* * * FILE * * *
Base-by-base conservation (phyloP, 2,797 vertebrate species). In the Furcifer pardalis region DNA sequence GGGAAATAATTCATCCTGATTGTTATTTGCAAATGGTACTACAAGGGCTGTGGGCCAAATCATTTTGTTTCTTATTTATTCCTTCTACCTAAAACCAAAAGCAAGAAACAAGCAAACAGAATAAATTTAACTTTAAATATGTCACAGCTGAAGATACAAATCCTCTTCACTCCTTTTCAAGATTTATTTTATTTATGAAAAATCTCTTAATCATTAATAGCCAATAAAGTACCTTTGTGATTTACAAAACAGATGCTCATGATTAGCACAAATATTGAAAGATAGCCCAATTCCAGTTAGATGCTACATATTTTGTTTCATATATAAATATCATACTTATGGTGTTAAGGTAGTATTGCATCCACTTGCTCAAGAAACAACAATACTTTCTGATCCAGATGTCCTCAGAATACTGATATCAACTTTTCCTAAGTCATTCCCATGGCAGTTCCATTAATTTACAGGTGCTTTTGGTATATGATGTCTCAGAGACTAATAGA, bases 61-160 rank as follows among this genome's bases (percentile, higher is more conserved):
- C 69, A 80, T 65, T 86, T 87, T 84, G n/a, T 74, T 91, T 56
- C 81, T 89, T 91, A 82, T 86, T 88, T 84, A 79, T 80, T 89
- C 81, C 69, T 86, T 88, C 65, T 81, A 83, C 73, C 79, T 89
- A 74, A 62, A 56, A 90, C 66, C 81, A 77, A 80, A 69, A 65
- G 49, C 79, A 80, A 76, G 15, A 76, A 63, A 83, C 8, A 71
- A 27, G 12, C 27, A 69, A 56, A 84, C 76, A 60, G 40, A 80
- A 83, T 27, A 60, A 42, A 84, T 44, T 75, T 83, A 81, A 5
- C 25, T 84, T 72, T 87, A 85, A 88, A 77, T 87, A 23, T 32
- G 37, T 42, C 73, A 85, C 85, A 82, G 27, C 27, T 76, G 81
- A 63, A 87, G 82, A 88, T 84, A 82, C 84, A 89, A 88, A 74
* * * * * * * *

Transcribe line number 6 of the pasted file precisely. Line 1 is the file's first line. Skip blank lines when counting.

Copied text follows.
- G 49, C 79, A 80, A 76, G 15, A 76, A 63, A 83, C 8, A 71